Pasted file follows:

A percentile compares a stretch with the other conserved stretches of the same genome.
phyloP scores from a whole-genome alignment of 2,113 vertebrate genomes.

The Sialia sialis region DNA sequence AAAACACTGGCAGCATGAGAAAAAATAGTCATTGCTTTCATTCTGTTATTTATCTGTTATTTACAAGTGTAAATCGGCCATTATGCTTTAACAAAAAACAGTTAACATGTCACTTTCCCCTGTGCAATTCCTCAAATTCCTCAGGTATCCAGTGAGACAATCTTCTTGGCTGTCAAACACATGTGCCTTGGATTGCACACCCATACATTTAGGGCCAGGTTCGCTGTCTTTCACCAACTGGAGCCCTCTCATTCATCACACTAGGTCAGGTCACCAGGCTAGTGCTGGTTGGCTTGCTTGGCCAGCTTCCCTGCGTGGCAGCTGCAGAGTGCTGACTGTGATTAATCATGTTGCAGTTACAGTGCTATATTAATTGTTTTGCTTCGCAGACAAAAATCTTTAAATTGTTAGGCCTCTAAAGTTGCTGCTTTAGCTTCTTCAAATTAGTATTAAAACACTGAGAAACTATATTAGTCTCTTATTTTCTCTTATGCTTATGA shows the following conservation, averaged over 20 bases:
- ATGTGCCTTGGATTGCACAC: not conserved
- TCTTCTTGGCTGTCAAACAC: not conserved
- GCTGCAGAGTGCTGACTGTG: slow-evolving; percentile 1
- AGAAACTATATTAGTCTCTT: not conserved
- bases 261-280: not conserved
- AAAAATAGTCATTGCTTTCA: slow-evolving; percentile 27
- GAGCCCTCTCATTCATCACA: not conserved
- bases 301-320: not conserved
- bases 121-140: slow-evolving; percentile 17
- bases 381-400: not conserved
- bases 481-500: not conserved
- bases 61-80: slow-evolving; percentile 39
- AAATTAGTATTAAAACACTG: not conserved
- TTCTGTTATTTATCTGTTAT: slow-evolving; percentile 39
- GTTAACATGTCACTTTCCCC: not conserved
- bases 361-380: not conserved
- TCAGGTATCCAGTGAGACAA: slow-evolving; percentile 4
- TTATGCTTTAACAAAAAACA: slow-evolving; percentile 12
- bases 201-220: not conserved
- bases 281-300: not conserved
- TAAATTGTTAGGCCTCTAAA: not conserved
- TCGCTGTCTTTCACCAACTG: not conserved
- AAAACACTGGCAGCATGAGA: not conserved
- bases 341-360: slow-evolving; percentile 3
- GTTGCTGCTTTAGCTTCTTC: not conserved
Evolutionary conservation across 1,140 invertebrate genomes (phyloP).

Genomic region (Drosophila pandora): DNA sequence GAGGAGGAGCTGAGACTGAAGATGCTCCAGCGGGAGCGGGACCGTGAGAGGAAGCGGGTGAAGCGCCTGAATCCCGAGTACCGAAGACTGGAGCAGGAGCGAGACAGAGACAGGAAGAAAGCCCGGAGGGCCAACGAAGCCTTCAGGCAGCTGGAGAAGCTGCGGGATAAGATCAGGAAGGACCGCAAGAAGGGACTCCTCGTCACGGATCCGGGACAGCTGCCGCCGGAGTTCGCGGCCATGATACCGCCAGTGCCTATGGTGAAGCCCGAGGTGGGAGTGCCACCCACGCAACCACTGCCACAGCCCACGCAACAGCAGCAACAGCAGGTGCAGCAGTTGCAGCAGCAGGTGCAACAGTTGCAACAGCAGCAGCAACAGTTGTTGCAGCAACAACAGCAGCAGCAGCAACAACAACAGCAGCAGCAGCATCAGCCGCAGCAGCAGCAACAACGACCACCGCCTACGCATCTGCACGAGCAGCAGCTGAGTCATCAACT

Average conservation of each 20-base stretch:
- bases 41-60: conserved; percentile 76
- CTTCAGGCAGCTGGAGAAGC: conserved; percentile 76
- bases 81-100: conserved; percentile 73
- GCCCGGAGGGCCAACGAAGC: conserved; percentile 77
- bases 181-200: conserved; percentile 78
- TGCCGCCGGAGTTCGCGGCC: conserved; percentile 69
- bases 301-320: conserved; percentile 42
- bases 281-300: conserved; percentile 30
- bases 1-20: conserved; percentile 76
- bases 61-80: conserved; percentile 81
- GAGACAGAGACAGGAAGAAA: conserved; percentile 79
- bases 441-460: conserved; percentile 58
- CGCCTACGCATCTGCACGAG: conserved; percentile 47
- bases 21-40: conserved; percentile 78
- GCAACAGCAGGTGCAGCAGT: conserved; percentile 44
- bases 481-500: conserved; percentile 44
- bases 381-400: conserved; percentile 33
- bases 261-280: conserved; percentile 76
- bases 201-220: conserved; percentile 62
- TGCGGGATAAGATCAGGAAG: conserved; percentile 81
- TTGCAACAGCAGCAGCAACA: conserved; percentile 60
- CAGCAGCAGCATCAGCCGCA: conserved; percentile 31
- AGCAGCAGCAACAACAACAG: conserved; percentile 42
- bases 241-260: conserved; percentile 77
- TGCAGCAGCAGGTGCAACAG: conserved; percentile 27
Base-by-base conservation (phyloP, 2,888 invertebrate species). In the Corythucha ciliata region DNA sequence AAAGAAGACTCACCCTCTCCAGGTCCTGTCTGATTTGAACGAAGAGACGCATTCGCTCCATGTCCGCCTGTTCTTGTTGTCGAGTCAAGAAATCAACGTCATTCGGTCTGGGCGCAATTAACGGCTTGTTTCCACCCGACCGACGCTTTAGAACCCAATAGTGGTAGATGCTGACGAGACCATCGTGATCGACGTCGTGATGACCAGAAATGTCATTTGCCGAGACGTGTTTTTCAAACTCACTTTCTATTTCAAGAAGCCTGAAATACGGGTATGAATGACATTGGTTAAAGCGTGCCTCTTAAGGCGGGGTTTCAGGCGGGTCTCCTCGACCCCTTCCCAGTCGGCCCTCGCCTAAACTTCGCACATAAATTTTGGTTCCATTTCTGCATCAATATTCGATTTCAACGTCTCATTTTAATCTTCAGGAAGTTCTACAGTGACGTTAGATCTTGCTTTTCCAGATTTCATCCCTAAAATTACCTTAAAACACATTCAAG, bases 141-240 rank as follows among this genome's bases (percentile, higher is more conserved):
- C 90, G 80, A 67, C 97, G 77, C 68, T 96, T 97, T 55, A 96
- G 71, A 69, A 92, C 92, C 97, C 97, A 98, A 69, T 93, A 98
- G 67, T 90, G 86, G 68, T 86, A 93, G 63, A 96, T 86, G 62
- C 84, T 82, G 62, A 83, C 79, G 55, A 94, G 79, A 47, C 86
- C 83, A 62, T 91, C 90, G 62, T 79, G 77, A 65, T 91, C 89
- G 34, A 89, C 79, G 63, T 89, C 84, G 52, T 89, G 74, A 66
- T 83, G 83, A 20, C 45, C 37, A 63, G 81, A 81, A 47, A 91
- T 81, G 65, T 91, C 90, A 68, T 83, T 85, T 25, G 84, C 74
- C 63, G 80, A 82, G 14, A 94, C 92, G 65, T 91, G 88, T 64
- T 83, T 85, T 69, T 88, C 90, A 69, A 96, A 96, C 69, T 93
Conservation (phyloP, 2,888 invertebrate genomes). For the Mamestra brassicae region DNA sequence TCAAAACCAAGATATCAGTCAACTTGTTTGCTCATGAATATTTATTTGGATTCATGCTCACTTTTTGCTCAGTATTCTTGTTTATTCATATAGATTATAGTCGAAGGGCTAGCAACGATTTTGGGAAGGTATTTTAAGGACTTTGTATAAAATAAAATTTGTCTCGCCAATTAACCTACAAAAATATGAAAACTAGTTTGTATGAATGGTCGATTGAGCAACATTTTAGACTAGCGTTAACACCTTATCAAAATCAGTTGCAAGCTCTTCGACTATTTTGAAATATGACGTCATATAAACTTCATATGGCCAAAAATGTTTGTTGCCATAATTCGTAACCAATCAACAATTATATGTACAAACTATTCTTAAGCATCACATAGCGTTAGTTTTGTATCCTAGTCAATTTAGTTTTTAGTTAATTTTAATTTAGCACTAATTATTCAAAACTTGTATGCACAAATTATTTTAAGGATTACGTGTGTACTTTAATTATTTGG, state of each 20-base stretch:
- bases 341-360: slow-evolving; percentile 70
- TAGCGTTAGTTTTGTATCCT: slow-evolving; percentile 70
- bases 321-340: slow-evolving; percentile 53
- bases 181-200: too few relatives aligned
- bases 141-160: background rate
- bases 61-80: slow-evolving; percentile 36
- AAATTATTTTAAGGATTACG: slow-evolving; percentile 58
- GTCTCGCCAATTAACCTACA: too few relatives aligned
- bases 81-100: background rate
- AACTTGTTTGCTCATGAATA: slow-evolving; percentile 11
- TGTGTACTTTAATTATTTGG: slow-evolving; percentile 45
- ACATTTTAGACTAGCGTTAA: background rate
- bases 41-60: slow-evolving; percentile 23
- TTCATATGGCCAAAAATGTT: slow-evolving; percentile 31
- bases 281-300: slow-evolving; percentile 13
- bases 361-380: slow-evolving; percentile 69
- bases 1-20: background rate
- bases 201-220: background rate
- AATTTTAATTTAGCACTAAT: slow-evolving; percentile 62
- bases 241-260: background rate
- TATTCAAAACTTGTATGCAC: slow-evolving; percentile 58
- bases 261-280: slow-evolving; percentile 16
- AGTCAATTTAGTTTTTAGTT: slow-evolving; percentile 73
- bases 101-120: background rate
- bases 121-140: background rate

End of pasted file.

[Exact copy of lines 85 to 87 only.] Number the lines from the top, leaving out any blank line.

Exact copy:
- bases 1-20: background rate
- bases 201-220: background rate
- AATTTTAATTTAGCACTAAT: slow-evolving; percentile 62